Pennsylvania Attorney General Josh Shapiro, and Pennsylvania’s largest gun show promoter have reached an agreement to ban the sale of ghost gun kits, becoming the first gun show in the nation to ban the sale of ghost guns.

Attorney General Josh Shapiro announced today, alongside Rep. Amen Brown and Sens. Vincent Hughes and Tony Williams, that Eagle Arms Productions has halted the sale of 80% receiver kits at its gun shows following two surveillance operations by the Office Of Attorney General (OAG) Gun Violence Task Force.

This comes as the number of ghost guns recovered in Philadelphia is up 152% from 2019-20, with 10,000 recovered nationally in 2019 alone.

“Ghost guns are quickly becoming the weapon of choice for criminals and fueling the gun violence epidemic. These DIY gun kits should be subject to the same background checks and qualifications as fully functioning firearms to prevent criminals who are not legally able to purchase or possess guns from getting their hands on these deadly, untraceable weapons. We are calling on all gun show promoters to contact my office and follow suit to help keep our neighborhoods safe until criminals can’t buy these weapons,” AG Shapiro stated in a news release.

The surveillance operations tracked the purchasing of Polymer 80% gun kits at the Morgantown Gun Show, hosted by Eagle Arms Productions. It led to the recovery of 10 fully functional firearms or partially assembled kits in Philadelphia announced just eight days ago. 

Ghost guns typically start as “80% receivers” that are often sold in kits without background checks. They can be easily and quickly put together, lack serial numbers so they cannot be traced, and, once fully assembled, can operate as fully functioning firearms.

“It is my job to do what I can to fight for and protect my community. It is beyond heartbreaking to see how many lives are being lost to senseless gun violence – the impact on my community is grave,” Representative A. Brown stated in the release. “So, I pulled the needed parties to the table to figure out what can be done now that does not require legislation or policy change. And, this agreement is the outcome of bringing people together and working as a collective unit.”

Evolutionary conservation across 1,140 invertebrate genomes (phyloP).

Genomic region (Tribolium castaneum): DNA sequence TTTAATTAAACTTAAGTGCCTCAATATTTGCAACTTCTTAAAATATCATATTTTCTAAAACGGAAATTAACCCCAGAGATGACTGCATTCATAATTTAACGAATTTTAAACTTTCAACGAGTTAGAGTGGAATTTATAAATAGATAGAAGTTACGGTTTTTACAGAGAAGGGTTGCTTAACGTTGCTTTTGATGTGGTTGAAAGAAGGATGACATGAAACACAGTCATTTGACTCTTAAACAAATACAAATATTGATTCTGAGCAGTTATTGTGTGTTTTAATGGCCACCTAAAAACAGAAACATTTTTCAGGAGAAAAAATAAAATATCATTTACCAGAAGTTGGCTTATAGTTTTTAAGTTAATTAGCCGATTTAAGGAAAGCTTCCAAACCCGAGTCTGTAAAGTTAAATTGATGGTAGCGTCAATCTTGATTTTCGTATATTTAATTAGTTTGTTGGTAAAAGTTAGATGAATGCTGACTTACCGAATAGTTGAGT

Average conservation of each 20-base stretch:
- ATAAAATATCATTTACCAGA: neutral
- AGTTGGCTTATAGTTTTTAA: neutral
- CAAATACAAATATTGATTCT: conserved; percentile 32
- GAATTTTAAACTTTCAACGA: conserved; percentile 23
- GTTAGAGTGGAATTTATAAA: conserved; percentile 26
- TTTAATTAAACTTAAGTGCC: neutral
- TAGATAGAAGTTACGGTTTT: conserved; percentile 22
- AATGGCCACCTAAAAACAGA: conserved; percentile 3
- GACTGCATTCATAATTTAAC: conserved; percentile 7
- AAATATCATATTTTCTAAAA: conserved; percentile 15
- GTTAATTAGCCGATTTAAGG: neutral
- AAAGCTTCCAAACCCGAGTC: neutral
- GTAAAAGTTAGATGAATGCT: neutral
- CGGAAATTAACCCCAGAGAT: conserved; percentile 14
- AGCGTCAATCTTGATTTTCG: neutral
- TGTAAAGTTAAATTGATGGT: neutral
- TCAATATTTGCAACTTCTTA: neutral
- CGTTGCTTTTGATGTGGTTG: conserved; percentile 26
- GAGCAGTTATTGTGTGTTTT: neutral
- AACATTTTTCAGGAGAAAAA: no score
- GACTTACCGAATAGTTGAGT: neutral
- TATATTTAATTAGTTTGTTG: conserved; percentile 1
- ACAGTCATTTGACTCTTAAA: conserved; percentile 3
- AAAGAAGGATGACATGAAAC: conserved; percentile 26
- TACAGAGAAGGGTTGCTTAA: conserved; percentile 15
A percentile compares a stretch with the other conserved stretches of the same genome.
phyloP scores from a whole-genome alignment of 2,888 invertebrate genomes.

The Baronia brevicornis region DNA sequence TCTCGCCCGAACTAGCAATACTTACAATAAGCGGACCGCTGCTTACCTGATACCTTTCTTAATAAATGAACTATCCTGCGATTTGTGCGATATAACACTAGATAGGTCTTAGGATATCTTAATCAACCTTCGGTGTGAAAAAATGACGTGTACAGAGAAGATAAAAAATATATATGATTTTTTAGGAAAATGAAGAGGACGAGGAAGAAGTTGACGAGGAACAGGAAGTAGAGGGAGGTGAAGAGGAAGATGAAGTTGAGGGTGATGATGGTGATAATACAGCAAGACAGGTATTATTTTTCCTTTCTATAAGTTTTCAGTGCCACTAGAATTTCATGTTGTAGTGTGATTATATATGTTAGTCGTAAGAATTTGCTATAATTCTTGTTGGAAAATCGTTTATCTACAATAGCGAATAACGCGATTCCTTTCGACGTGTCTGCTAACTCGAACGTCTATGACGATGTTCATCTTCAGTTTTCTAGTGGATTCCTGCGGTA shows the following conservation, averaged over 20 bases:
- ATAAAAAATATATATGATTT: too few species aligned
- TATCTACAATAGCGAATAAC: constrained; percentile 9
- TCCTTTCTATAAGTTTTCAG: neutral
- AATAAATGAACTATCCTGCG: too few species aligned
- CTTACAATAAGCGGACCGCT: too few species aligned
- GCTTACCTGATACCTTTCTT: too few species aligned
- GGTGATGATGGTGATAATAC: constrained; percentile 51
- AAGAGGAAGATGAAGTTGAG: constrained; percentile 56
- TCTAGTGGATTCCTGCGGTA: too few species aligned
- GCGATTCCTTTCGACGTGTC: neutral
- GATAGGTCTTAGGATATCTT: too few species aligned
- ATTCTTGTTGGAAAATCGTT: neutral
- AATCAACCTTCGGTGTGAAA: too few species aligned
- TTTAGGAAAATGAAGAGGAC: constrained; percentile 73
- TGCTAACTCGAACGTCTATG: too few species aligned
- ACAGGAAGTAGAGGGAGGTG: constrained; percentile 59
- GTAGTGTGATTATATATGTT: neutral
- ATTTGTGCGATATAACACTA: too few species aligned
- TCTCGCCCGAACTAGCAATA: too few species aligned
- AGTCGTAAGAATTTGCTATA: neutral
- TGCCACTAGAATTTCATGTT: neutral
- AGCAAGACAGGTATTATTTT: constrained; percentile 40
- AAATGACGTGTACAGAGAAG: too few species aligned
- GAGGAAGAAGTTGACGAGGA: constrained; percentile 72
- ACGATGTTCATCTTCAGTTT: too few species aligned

The investigation revealed that a purchaser of 80% receiver kits from the gun show was in a criminal enterprise that made and sold unserialized ghost guns on the streets of Philadelphia, making $500 on each sale.

A second investigation resulting from the same gun showed an illegal gun manufacturing and trafficking operation of these ghost guns at a house in Philadelphia while executing a search warrant.

“This decision by Eagle Arms Productions is a positive step toward limiting access to ghost guns by criminals. We also need to remain focused and vigilant to stop the current legal loopholes that allow prohibited purchasers to acquire, assemble and possess these ghost guns,” stated Shapiro.

Previous investigations show that ghost guns have been responsible for multiple homicides, including a Polymer80 9mm handgun used in two shooting deaths in July 2020 in Snyder County made from the 80% receiver kits.